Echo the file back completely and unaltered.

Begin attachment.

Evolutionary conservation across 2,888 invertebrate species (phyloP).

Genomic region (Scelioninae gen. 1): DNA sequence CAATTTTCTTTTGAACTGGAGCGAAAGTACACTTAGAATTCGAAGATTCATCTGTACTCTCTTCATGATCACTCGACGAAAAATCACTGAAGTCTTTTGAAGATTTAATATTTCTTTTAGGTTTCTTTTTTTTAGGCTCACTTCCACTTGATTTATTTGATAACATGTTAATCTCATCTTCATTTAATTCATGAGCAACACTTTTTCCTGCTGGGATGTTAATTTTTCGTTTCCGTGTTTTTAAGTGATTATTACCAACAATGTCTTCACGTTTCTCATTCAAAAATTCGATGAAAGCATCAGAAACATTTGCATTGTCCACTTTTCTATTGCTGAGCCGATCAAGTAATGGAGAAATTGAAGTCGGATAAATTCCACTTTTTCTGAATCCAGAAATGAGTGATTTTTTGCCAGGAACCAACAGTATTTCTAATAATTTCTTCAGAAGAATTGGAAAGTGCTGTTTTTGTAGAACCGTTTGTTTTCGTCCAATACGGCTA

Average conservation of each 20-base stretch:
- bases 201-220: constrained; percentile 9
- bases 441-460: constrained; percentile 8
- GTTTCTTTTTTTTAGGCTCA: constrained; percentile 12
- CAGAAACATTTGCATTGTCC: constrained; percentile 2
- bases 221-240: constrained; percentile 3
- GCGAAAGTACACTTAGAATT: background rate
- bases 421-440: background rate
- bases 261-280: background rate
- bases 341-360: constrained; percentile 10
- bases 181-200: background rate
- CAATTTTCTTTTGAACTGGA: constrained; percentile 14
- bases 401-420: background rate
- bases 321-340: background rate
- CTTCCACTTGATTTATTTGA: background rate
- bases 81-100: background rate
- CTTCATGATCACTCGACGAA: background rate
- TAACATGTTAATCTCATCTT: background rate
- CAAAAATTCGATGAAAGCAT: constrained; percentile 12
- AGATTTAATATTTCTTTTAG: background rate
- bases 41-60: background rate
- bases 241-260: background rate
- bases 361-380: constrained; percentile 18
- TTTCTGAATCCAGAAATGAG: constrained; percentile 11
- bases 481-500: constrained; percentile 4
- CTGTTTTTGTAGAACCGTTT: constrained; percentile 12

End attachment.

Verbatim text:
Evolutionary conservation across 2,888 invertebrate species (phyloP).

Genomic region (Scelioninae gen. 1): DNA sequence CAATTTTCTTTTGAACTGGAGCGAAAGTACACTTAGAATTCGAAGATTCATCTGTACTCTCTTCATGATCACTCGACGAAAAATCACTGAAGTCTTTTGAAGATTTAATATTTCTTTTAGGTTTCTTTTTTTTAGGCTCACTTCCACTTGATTTATTTGATAACATGTTAATCTCATCTTCATTTAATTCATGAGCAACACTTTTTCCTGCTGGGATGTTAATTTTTCGTTTCCGTGTTTTTAAGTGATTATTACCAACAATGTCTTCACGTTTCTCATTCAAAAATTCGATGAAAGCATCAGAAACATTTGCATTGTCCACTTTTCTATTGCTGAGCCGATCAAGTAATGGAGAAATTGAAGTCGGATAAATTCCACTTTTTCTGAATCCAGAAATGAGTGATTTTTTGCCAGGAACCAACAGTATTTCTAATAATTTCTTCAGAAGAATTGGAAAGTGCTGTTTTTGTAGAACCGTTTGTTTTCGTCCAATACGGCTA

Average conservation of each 20-base stretch:
- bases 201-220: constrained; percentile 9
- bases 441-460: constrained; percentile 8
- GTTTCTTTTTTTTAGGCTCA: constrained; percentile 12
- CAGAAACATTTGCATTGTCC: constrained; percentile 2
- bases 221-240: constrained; percentile 3
- GCGAAAGTACACTTAGAATT: background rate
- bases 421-440: background rate
- bases 261-280: background rate
- bases 341-360: constrained; percentile 10
- bases 181-200: background rate
- CAATTTTCTTTTGAACTGGA: constrained; percentile 14
- bases 401-420: background rate
- bases 321-340: background rate
- CTTCCACTTGATTTATTTGA: background rate
- bases 81-100: background rate
- CTTCATGATCACTCGACGAA: background rate
- TAACATGTTAATCTCATCTT: background rate
- CAAAAATTCGATGAAAGCAT: constrained; percentile 12
- AGATTTAATATTTCTTTTAG: background rate
- bases 41-60: background rate
- bases 241-260: background rate
- bases 361-380: constrained; percentile 18
- TTTCTGAATCCAGAAATGAG: constrained; percentile 11
- bases 481-500: constrained; percentile 4
- CTGTTTTTGTAGAACCGTTT: constrained; percentile 12